A thought …

… that I came across today. A quote, actually, from Martin Creed, that sums up some of the ideas that have been rolling around in my head for a while now.

On a more literal level, working some of this out through the creation of the original Boundary|Time|Surface installation in 2014, and in other ways in the work that arose from it and that is now on exhibition in Newfoundland.

At any rate, Creed said:

“I started thinking about the difficulty of drawing lines on a map, making country borders, which is exactly the same as drawing on a piece of paper. Any definite border is against nature and against life.”

Things bleed into one another; that is the reality of it all. Eventually, all the myriad ways of dividing up the world (and ourselves) break down and erode. The edges get fuzzy, or float away.

These compartments we build are convenient, but they are illusions.

btsfromcliffhitideWEB
View from cliff top
fromthebeach
View facing the cliff at Green Point

Thanks Martin, I needed that today.

{SOURCE: “Martin Creed on Why Art Can’t Ignore the World around It” by Philomela Epps, https://www.artsy.net/article/artsy-editorial-martin-creed-on-why-art-can-t-ignore-the-world-around-it}

Boundary|Time|Surface is Open!

It’s been very quiet here lately … and a bit frantic everywhere else in my life.

Just got back from a week in Newfoundland, installing Boundary|Time|Surface at the Discovery Centre Gallery in Gros Morne National Park! The exhibition will be up for the entire season – until early October 2016. If you have a chance to visit this magical place, please drop in, and let me know what you think!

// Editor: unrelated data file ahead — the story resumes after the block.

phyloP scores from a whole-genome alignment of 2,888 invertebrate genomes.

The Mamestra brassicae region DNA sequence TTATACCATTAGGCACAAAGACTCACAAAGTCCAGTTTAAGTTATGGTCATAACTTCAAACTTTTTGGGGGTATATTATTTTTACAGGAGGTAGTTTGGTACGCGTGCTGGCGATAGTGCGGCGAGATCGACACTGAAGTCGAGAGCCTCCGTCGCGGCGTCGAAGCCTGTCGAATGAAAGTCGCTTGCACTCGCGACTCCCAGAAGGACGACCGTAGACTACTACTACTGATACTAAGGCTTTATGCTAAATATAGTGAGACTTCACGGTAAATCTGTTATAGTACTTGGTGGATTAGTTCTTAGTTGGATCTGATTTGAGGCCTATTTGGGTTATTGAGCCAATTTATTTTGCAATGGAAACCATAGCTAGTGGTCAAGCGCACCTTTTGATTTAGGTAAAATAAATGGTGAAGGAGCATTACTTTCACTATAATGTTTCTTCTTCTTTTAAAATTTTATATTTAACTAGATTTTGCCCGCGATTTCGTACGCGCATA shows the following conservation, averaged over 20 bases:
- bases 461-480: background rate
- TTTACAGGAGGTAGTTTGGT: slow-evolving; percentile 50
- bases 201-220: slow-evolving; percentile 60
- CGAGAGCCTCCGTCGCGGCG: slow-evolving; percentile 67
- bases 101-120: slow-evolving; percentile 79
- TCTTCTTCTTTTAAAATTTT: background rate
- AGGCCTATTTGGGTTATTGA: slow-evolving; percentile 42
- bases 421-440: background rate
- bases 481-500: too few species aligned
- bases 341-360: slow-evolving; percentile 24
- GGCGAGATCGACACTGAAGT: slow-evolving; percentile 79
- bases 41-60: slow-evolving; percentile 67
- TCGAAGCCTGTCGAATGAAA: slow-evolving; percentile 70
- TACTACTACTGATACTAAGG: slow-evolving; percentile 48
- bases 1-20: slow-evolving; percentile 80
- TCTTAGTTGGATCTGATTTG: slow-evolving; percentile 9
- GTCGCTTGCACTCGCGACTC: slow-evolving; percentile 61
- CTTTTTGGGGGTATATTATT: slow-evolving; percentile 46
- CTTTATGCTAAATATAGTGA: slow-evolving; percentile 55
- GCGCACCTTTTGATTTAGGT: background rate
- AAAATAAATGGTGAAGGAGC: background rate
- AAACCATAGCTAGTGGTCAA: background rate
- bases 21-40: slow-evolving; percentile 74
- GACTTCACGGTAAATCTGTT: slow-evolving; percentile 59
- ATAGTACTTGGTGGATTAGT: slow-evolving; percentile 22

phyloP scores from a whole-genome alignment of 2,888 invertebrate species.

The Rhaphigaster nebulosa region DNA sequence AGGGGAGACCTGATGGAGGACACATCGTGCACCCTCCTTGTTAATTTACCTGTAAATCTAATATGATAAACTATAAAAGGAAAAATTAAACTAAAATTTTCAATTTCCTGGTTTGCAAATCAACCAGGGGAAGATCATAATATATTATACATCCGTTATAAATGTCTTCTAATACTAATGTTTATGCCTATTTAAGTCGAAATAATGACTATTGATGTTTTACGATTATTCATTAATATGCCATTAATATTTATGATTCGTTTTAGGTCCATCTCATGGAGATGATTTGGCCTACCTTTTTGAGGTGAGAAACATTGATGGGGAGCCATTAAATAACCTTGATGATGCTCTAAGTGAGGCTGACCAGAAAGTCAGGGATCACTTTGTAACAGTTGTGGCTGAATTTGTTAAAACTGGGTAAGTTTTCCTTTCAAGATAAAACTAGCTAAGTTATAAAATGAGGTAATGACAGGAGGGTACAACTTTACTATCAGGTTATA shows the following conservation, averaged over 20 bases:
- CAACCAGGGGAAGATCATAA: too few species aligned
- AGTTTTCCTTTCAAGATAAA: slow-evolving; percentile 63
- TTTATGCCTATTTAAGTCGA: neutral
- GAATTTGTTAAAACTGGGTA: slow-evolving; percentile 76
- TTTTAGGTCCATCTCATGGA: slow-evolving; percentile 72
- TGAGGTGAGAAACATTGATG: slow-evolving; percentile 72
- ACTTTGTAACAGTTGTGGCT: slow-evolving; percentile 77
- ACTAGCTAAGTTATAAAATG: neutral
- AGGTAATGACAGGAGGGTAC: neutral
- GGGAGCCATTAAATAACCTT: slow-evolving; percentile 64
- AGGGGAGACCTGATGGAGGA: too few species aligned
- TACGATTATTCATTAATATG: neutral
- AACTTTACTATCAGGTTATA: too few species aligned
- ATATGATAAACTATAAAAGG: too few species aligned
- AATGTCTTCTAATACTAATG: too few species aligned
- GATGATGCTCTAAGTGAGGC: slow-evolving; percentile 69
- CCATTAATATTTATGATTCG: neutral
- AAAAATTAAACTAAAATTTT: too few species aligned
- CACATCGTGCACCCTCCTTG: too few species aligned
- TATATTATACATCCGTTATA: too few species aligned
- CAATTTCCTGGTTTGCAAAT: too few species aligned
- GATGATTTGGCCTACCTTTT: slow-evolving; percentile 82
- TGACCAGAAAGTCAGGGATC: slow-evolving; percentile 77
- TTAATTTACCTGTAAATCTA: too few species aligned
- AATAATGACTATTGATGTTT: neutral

It was lovely to be back in Woody Point. It’s a gorgeous spot on the planet, and the terrific people out there make it even better. The staff of Parks Canada and all the folks I’ve met in Woody Point and Rocky Harbour are part of what makes Gros Morne so special to me; it’s been more like a family reunion than going to work. Waking up to whales playing in Bonne Bay every morning didn’t hurt either!

It was a hectic, challenging, tiring week – but worth it to see this work up and complete in a way I’ve not had the opportunity to experience until now. It’s a very interesting process/experience, seeing the work all together for the first time; there’s always that element of wondering if what you’d envisioned would really make sense in the space, as an integrated series of pieces that speak to the viewer both individually and as a whole.

Here’s a (very short) video walk-thru of the exhibition (apologies for the slightly shaky footage – handheld on a phone isn’t ideal, I know):

And a few still images of the work as well:

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I wanted to take a moment to thank some people for their help in making this exhibition a reality …

John Waldron – my geological partner in life, the universe, and everything, scientific collaborator, resource person, and tech troubleshooter extraordinaire

Jennifer Galliott – artist, entrepreneur, and top notch exhibition install assistant (she makes a mean latte too!)

Rob Hingston – and Parks Canada for having faith in the project, and bringing the exhibition to the Discovery Centre

Bruce Gillam – for his assistance with the lighting, cabling, and making things the best they could be